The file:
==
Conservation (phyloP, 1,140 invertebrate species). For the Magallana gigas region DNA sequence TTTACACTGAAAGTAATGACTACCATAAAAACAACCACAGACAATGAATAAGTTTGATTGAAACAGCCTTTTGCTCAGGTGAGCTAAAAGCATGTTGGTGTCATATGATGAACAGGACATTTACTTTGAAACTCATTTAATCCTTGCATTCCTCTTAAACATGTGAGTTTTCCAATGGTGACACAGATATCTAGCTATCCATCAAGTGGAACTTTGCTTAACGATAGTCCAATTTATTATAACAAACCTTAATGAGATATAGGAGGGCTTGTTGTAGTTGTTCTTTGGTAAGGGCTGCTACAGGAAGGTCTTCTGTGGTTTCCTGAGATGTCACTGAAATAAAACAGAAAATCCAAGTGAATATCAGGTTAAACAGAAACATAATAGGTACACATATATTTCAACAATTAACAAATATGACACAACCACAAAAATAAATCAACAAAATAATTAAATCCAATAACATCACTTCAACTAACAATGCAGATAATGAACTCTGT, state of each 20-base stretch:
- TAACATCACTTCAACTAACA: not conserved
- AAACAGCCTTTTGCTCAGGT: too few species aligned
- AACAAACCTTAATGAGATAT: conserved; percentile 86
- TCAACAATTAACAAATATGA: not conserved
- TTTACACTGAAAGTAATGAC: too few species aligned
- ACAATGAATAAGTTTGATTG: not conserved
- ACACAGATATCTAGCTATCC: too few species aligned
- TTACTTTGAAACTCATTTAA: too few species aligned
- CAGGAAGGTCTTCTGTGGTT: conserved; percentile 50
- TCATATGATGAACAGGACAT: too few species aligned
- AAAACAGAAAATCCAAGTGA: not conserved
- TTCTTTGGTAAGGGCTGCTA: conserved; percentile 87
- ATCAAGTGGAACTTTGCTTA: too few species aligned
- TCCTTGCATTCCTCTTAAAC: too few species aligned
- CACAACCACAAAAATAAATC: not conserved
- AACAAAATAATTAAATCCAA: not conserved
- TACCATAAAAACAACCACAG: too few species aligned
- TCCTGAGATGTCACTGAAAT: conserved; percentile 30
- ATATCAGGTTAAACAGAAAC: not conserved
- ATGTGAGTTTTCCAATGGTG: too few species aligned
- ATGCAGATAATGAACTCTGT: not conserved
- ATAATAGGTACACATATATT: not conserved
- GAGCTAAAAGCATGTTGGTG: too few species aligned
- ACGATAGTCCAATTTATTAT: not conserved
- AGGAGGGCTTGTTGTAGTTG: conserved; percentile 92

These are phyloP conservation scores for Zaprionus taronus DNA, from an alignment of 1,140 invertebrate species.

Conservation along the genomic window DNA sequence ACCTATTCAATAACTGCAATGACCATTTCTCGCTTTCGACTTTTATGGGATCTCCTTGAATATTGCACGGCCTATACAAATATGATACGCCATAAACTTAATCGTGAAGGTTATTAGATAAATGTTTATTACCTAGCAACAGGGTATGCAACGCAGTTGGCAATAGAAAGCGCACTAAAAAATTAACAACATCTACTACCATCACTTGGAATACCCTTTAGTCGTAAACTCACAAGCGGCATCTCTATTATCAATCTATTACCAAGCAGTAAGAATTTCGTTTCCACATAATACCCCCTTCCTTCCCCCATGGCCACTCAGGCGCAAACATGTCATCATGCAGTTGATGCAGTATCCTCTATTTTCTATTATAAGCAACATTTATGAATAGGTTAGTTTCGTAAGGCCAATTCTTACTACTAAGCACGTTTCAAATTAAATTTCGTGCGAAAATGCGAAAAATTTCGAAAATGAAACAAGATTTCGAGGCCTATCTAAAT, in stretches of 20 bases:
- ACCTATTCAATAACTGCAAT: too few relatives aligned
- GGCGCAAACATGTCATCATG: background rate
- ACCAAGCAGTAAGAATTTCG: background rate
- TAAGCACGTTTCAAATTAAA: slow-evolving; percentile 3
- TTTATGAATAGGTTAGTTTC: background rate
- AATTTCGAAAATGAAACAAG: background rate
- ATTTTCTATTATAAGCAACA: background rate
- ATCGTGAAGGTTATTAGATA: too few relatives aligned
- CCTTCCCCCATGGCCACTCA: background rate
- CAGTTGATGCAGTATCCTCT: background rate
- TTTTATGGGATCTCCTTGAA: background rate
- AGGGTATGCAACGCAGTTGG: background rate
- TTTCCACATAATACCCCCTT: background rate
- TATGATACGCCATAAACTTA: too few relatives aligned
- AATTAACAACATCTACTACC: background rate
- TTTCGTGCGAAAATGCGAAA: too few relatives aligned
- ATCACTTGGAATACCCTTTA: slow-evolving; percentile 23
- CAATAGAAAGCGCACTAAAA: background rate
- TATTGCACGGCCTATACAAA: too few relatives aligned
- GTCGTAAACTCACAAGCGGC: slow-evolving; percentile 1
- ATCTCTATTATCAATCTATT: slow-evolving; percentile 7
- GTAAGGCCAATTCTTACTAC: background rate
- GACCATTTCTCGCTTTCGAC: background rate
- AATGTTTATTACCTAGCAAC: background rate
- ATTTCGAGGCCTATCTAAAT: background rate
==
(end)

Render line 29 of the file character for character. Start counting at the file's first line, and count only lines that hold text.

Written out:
- ACCTATTCAATAACTGCAAT: too few relatives aligned